I’ve been very busy lately putting the finishing touches on the new book. What little time I have had for photography has all gone into improving images for the book or creating images we realized we needed as the last details came together. The book content is all wrapped up now and it looks like everything is on schedule for spring 2011 publication. We also have a title, Wild North Carolina: Discovering the Wonders of our State’s Natural Communities.
Animals are an important part of natural communities but including them in the book was a challenge. Not just because they are difficult to photograph but because they tend to move around the landscape, making it difficult to associate an animal with a specific natural community.
At first glance the Dark-eyed Junco might seem like an unlikely candidate for including in the book. Juncos are common birds seen across North Carolina in winter. They migrate here from their breeding grounds in New England and Canada and can be found in many different natural communities as well as lawns and at feeders.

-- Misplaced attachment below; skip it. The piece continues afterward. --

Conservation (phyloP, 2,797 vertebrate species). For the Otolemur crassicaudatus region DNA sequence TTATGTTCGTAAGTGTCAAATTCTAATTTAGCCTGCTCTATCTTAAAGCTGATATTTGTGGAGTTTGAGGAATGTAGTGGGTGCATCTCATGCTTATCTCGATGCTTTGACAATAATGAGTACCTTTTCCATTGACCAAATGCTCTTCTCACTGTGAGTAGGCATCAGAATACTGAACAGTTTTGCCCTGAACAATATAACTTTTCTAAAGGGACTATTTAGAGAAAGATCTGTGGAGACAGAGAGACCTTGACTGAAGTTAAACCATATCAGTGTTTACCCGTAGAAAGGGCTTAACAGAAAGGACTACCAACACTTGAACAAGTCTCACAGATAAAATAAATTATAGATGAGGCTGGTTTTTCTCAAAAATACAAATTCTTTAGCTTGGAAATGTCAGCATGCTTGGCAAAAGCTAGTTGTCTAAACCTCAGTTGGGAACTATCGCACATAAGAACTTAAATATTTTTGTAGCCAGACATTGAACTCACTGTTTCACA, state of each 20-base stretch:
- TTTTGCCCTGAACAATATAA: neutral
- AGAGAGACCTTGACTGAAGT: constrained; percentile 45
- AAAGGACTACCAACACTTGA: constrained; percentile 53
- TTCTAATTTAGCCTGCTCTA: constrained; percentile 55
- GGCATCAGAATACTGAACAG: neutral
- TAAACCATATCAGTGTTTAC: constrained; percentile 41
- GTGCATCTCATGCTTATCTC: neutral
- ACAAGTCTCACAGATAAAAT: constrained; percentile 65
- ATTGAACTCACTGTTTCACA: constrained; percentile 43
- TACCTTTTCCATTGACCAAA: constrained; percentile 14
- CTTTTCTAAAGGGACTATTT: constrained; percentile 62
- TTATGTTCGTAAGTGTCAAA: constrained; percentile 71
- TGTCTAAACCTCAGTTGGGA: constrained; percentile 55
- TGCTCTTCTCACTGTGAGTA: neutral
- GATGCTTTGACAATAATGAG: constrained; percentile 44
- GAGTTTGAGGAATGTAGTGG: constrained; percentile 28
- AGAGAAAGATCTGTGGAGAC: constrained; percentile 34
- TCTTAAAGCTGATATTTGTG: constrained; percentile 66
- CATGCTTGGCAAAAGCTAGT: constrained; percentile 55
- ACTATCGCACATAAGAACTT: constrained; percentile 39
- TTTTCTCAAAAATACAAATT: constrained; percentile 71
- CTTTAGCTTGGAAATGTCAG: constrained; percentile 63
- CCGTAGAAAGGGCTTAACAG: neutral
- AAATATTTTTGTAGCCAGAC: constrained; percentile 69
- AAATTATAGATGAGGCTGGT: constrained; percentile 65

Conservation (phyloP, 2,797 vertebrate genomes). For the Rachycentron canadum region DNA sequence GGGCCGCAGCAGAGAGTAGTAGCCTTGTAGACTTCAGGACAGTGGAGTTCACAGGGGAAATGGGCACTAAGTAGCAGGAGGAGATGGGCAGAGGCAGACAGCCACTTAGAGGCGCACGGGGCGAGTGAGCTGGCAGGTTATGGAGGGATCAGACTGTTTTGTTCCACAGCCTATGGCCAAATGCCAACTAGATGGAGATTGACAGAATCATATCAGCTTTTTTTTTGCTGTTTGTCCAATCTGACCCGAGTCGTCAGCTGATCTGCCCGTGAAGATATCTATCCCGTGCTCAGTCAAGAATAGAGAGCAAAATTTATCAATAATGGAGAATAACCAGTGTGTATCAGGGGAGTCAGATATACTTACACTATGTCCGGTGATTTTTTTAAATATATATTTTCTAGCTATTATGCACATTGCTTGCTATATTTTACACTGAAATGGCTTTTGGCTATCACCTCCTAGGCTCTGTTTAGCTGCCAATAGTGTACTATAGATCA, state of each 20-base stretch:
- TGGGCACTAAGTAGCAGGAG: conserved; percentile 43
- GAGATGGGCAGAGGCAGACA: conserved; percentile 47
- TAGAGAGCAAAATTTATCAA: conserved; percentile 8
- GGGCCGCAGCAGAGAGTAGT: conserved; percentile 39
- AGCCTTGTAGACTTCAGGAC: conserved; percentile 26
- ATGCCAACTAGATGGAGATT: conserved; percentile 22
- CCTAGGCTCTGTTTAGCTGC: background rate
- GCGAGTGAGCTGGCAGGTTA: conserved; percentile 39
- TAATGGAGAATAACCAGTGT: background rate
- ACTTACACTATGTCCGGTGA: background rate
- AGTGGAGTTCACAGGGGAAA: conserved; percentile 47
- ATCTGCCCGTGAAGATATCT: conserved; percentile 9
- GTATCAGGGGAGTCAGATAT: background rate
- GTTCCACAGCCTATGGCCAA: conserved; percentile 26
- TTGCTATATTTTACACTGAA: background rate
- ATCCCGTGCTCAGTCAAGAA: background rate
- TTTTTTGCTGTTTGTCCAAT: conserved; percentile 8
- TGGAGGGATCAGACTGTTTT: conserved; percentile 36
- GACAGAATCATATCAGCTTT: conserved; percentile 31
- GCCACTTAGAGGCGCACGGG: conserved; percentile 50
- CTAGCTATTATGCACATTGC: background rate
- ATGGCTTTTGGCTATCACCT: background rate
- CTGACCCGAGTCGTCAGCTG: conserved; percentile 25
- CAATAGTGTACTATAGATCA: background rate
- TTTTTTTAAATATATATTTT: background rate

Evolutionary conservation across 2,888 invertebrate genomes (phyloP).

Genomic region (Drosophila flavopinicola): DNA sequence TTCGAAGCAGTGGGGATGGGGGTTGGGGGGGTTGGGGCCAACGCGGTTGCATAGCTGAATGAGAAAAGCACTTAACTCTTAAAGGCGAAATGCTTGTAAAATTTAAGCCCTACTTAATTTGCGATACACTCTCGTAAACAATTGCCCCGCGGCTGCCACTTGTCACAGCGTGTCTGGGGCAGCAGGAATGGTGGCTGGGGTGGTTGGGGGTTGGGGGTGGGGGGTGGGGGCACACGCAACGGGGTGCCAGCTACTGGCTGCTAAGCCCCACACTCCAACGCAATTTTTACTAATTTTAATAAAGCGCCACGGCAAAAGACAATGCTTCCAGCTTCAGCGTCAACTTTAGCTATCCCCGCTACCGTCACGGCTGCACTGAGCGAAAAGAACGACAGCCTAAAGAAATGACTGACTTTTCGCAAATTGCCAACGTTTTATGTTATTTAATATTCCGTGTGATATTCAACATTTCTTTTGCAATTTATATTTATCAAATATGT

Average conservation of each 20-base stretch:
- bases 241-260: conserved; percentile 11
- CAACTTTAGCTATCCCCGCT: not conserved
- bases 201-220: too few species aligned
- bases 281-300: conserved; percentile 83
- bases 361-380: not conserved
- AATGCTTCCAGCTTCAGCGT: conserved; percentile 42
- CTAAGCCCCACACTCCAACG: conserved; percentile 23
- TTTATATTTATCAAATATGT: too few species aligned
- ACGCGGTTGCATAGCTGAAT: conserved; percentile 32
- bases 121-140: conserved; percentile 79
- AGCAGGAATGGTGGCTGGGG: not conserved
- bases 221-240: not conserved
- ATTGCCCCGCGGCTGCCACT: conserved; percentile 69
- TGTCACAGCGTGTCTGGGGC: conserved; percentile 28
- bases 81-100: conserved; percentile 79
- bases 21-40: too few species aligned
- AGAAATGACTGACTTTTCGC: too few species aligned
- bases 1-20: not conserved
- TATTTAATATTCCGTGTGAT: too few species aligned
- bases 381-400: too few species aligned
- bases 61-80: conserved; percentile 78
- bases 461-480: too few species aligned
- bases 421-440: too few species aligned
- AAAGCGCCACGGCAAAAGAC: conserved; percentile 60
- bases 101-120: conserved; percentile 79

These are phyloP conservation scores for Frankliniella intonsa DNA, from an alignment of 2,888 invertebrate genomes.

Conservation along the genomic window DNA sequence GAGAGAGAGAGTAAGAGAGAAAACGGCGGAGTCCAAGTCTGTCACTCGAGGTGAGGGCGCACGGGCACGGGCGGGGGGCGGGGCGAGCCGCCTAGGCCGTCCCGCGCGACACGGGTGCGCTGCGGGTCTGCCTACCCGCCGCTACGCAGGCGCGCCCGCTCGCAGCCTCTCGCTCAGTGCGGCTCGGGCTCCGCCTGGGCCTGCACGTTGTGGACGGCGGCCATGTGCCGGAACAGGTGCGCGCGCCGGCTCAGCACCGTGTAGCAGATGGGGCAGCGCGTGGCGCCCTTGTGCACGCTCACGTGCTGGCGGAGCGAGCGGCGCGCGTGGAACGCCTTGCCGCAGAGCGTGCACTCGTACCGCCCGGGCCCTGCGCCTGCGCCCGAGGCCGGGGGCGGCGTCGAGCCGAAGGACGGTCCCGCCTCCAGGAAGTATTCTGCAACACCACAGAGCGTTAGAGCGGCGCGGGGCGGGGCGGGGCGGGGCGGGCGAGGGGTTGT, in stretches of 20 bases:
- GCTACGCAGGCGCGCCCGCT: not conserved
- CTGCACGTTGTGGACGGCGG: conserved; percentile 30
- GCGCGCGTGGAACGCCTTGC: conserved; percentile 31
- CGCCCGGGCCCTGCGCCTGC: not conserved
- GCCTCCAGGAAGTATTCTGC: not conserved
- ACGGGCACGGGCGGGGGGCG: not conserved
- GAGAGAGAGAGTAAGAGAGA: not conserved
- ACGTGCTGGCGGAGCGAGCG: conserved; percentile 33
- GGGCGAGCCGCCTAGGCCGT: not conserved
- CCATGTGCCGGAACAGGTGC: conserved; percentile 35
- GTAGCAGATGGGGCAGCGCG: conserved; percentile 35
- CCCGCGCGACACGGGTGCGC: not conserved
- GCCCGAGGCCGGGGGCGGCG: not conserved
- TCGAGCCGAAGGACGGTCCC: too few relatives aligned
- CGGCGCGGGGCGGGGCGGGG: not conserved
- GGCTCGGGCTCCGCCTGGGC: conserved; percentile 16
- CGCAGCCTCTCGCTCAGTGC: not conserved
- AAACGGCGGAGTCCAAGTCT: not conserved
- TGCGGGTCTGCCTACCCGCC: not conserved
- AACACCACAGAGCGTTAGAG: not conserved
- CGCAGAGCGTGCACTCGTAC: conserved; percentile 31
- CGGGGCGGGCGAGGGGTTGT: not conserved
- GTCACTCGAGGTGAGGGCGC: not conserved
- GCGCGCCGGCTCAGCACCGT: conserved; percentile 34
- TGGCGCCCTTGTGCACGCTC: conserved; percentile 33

But there is a subspecies of Junco called Junco hyemalis carolinensis that breeds in the high mountains of the Southern Appalachians and does not migrate like the more commonly seen juncos from the north.
The Carolina Junco breeds in the spruce-fir forests on top of high mountains and migrates down slope for winter. Carolina juncos are the only juncos here in the summer, but you can distinguish them from their northern relatives in winter by their stouter white bill.